L.K. (Larry) Hanson, creator of a popular St. Olaf comic strip in the ’60s and long-time StarTribune illustrator and writer, came to Northfield recently to talk with me about his life and career for this October issue focusing on visual arts. We are pleased to be able to feature examples of the work of this talented artist with my column.
A resident of northeast Minneapolis today, Hanson grew up on a farm near Lake Mills, Iowa, and describes himself as a “city mouse trapped in the body of a country mouse.” He showed a talent for art at an early age and was always drawing, basically self-taught, as there were no art classes available. Hanson knew he wanted a liberal arts education and followed the recommendation of an English teacher and Ole grad at his school, Roland Froyen, to apply to St. Olaf.
Hanson was the first in his family to go to college and both he and his parents were “kind of intimidated” as he was dropped off at Kildahl Hall in the fall of 1962. Although there were other students from small towns, they came from families of professionals, such as ministers, lawyers and teachers. His first drawing class was “dispiriting,” as he found himself outside on a cold October day, wearing gloves for warmth with fingers cut off, trying to draw a picture of Steensland Hall in perspective.
Hanson remembers thinking, “Is a career in art what I want? Because I think I am failing and I am only 19 years old!” But Hanson persisted and was encouraged by his advisor, John Maakestad, who told him, “You have the talent!” and if he kept at it, he would be okay. Maakestad (still working as an artist in Nerstrand) recalls that Hanson always “did his assignments in his own way, with a special twist.” Hanson, says Maakestad, always seemed to “know what he wanted to do” and was always “imaginative and inventive,” whether it was in art or participating in plays with a campus group called “The Playmakers.”
It was Hanson’s friend Jim Munson who saw some of Hanson’s cartoons and told him to show them to the Manitou Messenger editor, Tim Fossum. Hanson found he enjoyed hanging out with the “kind of crazy and smart and funny” English majors in the “Mess” office in the basement of Steensland. And the comic strip, “Uglies,” which debuted in Hanson’s sophomore year, was (as Hanson says) “a hit from the get-go.” Through his comic characters, Hanson commented on campus life in what he describes as his “Midwestern, Norwegian, kind of iconoclast, kind of provocateur” way of being able to make a point, yet in a humorous manner. (See accompanying story.)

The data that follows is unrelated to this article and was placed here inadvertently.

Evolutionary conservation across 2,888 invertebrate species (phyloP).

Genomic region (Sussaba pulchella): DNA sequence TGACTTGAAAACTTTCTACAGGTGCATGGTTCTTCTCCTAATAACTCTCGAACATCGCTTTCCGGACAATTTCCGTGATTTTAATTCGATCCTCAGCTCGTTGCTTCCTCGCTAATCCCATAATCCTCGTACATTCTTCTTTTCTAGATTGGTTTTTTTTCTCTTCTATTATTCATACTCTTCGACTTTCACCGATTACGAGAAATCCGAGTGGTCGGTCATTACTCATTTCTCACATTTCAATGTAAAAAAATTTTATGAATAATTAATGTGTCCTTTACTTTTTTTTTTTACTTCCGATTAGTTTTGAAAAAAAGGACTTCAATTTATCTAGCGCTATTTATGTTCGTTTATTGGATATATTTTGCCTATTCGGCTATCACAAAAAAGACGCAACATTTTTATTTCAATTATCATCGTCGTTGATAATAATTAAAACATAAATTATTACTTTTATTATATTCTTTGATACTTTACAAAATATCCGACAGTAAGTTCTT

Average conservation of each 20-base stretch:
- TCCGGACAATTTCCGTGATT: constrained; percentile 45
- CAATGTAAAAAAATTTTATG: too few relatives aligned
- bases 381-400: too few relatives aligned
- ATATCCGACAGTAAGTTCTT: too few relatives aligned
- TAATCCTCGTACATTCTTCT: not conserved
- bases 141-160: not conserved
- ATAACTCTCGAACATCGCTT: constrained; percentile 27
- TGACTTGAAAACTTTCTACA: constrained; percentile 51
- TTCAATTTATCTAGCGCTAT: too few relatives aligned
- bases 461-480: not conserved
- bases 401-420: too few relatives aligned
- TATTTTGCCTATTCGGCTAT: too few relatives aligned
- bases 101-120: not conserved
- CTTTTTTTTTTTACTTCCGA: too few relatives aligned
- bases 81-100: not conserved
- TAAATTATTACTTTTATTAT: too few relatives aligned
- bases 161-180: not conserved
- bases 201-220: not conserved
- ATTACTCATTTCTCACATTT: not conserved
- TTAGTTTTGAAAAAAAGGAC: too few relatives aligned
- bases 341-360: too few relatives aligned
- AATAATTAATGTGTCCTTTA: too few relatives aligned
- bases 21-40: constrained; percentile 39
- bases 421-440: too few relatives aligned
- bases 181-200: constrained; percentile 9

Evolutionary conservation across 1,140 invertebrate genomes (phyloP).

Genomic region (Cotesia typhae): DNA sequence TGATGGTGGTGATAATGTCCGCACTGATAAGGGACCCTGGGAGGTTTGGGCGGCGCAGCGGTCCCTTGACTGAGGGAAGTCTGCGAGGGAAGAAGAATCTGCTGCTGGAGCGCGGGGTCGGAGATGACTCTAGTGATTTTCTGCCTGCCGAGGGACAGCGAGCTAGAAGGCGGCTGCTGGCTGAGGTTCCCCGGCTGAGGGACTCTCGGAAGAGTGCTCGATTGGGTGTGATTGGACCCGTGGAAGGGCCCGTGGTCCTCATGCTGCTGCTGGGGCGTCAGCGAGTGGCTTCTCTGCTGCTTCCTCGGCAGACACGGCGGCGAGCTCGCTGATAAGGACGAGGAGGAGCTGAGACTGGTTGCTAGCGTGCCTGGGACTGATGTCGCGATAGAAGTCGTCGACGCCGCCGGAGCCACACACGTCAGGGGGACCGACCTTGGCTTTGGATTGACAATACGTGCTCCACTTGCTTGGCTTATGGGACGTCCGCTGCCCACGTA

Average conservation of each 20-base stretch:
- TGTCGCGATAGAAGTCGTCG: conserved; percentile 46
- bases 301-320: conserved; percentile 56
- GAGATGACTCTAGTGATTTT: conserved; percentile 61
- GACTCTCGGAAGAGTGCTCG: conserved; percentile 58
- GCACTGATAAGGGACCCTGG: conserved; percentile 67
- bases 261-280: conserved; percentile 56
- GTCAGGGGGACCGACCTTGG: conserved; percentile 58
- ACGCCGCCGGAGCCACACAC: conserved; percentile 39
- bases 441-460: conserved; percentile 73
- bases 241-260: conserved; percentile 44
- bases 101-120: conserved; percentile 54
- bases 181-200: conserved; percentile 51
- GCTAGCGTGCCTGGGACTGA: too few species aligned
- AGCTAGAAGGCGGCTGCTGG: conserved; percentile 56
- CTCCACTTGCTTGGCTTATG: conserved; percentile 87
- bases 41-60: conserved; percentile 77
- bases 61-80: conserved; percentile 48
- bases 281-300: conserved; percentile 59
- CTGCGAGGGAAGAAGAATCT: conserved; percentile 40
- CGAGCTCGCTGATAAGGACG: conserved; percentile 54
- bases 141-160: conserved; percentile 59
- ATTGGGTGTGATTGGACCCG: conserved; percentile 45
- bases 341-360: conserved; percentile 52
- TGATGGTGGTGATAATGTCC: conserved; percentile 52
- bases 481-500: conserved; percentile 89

After Hanson graduated from St. Olaf in 1966, he spent two years in the Peace Corps teaching English as a foreign language in the Philippines and then “shot to the top of the list” for Army service after these deferments. Hanson says he does not regret his Peace Corps experience, though altruistic expectations of building schools and “teaching the American way of life” clashed with the realities of poverty, ignorance and lack of facilities. But knowing that he was going into the Army was “one of the worst periods of my life,” says Hanson. During basic training in Fort Campbell, Kentucky, Hanson remembers thinking, “I’m 25 years old and I’m going to die in the next two years.” He felt hopeless: “And I wasn’t alone. That’s how it was and people like me did die, that was the reality of it.”
Hanson was sent to Germany and was a sergeant in the military police, working in the security section. He was able to do some art for a battalion publication, as he had also done in the Peace Corps (“I always had a toe dipped in that pool”). After his army service ended in 1970, an art professor at St. Olaf, Arch Leean, helped him find work at an animation studio in the Twin Cities. However, this “dream job” for someone who had grown up a Disney fan turned out to be “a lot of drudgery,” sequential drawings which “you couldn’t hang on the wall” and which lasted 15 seconds on film.
Ad agency and bookstore work followed. Hanson found himself at the right place at the right time when a reporter friend named Steve Berg helped him make a connection at the Minneapolis Tribune. He ended up replacing someone with a health issue.
Hanson looked around the news room and thought, “This is really, really fabulous.” He liked the people he was working with and relished the opportunity to find out “Am I good enough to do what I would like to do?” He was, indeed. What he learned was “the way to do something was to carve out your own place… I was doing things nobody else had done.”
The paper’s weekend arts and entertainment section was called “The Friday Special” at that time. Berg and Hanson teamed up and were given “carte blanche” by the editor, Bev Kees. There were times when the front page of the section would be filled with cartoons, drawings and writing that came out of their collaborations. The early 1980s, says Hanson, were the profitable, “halcyon days of the paper.”
Hanson loved the challenge of being able to come up with illustrations for a dull story. If someone gave him a business story and said, “OK, there’s nothing you can possibly say or make funny about this!” Hanson would reply, “Oh, I bet there is! Let me at it!”